Part of what we do as teachers and learners is report back on what we find out in our personal inquiries. As teachers it was done on a daily basis with our students. We helped them disseminate the information that they need to be successful. As administrators, the number of presentations often lessens, but the audience usually increases; at any one time there could be up to 100 people in the room we are presenting in.
What strategies were successful for us when we stood in front of students and helped them make sense of information? What can we take from our time in the classroom and make it work for us as presenters?
Saturday at ASCD, I changed my schedule around so that I could attend a workshop by Deborah Estes, a presenter, former teacher and administrator from Texas. The title is what originally caught my eye: “Brain-Friendly Presentation Skills.”
I present frequently to my departments, and I’ve struggled recently with creating engaging content. Not that what I am saying is earth-shattering stuff, but I know that there are moments in my presentations that I need to invite the audience to digest what I am saying and give me feedback. Sitting in Estes’ presentation, I learned that I have not been nearly observant enough of my audience; your audience and being able to read them and redirect them through the use of movement, storytelling, and, of all things, touch, determines the success or failure of your message. Information without reflection and discussion does nothing for learners. Give them the chance to hash out what you are saying and clarify it for one another and you stand a much better chance of making a difference in their learning.
Right from the start, Estes subtly began to coerce me into her presentation. I was early by about 20 minutes, but she was much earlier than me. She greeted me with a handshake and used my name (name-tag) when she did.
Points #1 and #2: Be early and set up at least 30 minutes before your scheduled start to greet your audience by name and appropriate touch (handshake) as they enter.
As she began to speak to the room of 150+ people, like most presenters, she gave her background and brief bio. Hers was not done as a description of credentials or current occupation, but rather the story of how she became a teacher, coach, administrator, and speaker. It was done structurally, meaning she related herself to all levels of educators: high school teachers, middle school teachers, and elementary teachers. Each part of her opening story, which took about 5 minutes, had relevance to someone in the room because in our lives we, too, held or currently hold one of the positions she did. More than that, her stories were relative to experiences we have all had.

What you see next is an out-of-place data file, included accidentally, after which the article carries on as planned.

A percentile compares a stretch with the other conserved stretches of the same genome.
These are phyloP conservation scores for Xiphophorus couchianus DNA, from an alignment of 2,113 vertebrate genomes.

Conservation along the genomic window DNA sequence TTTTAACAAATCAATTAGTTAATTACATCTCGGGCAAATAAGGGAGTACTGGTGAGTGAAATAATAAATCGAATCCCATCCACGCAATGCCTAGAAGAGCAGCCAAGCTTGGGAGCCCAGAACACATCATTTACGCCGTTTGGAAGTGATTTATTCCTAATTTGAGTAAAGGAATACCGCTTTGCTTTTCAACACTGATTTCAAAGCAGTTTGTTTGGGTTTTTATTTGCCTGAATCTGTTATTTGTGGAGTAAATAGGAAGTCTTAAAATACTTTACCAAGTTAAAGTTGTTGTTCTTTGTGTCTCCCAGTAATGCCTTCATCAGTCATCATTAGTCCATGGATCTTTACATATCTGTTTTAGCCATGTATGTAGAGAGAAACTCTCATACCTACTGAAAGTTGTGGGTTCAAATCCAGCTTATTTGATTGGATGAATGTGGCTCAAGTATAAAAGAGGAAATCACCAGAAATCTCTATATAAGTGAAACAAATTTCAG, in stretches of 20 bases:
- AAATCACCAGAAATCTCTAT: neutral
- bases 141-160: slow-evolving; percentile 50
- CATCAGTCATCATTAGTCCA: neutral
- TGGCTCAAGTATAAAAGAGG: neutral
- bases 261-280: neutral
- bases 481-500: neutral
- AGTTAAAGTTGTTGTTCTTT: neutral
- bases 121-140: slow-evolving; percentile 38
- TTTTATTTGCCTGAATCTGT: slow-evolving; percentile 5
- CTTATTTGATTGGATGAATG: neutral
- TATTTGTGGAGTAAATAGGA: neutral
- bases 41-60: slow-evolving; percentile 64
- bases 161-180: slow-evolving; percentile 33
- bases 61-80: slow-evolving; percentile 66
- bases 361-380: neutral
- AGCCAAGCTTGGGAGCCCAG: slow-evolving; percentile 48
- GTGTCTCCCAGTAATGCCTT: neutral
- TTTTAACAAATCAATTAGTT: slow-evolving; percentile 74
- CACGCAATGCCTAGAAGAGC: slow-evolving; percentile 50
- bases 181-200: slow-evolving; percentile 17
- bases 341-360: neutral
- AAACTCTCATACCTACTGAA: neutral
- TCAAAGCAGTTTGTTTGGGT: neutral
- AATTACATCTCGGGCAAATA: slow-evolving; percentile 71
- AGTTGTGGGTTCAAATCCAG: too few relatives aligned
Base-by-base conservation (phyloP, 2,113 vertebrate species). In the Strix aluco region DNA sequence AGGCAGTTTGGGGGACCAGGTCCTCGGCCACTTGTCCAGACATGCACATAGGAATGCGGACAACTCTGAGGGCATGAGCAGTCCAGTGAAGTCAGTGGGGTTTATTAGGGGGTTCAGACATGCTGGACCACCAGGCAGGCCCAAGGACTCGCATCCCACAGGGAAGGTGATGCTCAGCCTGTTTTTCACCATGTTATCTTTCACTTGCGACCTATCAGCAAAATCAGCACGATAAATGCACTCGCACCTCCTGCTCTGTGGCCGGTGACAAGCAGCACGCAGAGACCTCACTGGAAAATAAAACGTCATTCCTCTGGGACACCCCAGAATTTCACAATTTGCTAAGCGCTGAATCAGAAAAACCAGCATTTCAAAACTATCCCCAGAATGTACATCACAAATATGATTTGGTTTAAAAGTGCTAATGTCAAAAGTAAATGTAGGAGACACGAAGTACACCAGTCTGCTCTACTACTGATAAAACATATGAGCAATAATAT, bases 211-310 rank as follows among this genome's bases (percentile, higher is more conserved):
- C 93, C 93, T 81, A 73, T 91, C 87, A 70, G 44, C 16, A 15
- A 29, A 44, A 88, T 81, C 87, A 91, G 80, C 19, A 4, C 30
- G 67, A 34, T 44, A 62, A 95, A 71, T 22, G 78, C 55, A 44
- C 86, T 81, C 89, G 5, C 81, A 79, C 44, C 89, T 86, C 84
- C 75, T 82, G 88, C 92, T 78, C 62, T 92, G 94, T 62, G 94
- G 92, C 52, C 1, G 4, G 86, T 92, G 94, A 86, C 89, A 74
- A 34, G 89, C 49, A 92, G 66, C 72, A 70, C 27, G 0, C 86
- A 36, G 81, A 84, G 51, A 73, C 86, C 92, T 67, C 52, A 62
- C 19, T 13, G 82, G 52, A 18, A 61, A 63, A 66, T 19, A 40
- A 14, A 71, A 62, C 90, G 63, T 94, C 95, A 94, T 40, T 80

Point #3: Use the power of storytelling to share information. We remember best when we give our information context.
One of the most powerful things she did was move us. Not the kind where we were emotionally moved, but rather we physically moved around the room. In the 90+ minutes we were there, we moved over 15 times. We conversed, we shared information and discussed the topics in the handout on our own terms, but in ways that she dictated.
Point #4: Move people. Look at your audience and find clues that they are disengaging. When you see the nods or the glazed eyes, change their state.
Some examples of what we did:
- Moved to another seat
- Turned and talked
- Four corners of the room (body voting)
- Invented names
- Hand voting (raise your hand and think of a number, use your fingers to represent the number, then find someone else in the room who has that number. When you do, discuss the topic with them).
- People bingo
- Touch blue (simply walk around the room and touch something blue)
- Take your neighbor for a walk around the room while discussing the topic at hand.
Another thing I often struggled with is the format of how I present. Should I do straight lecture and give a handout with all of the cute slides on the handout? What other options are out there? Estes presented us with at least 10 examples of how to change up the format of your lecture.
Point #5: Transfer of information does not have to be in the format that we all learned it: the straight lecture. What if your audience knows a great deal about the topic you are covering? Why spend time on the details if they already have them? Give them the opportunity to list everything they know about the topic. Have them present it to the crowd. Based on what they know, amend your presentation on the fly and allow your group to go deeper into the topic.
After leaving the room, I realized that not only had I met over 20 people during the course of her presentation due to the movement and socialization, but I reflected on the attitudes of the staff that I work with as they receive information during faculty or department meetings. Wow. I see the source of their boredom and frustration. They are disconnected from the information because they never have time to reflect on it. The subtleties of presenting were on display for me today, and I thank Deborah Estes for sharing them with me.
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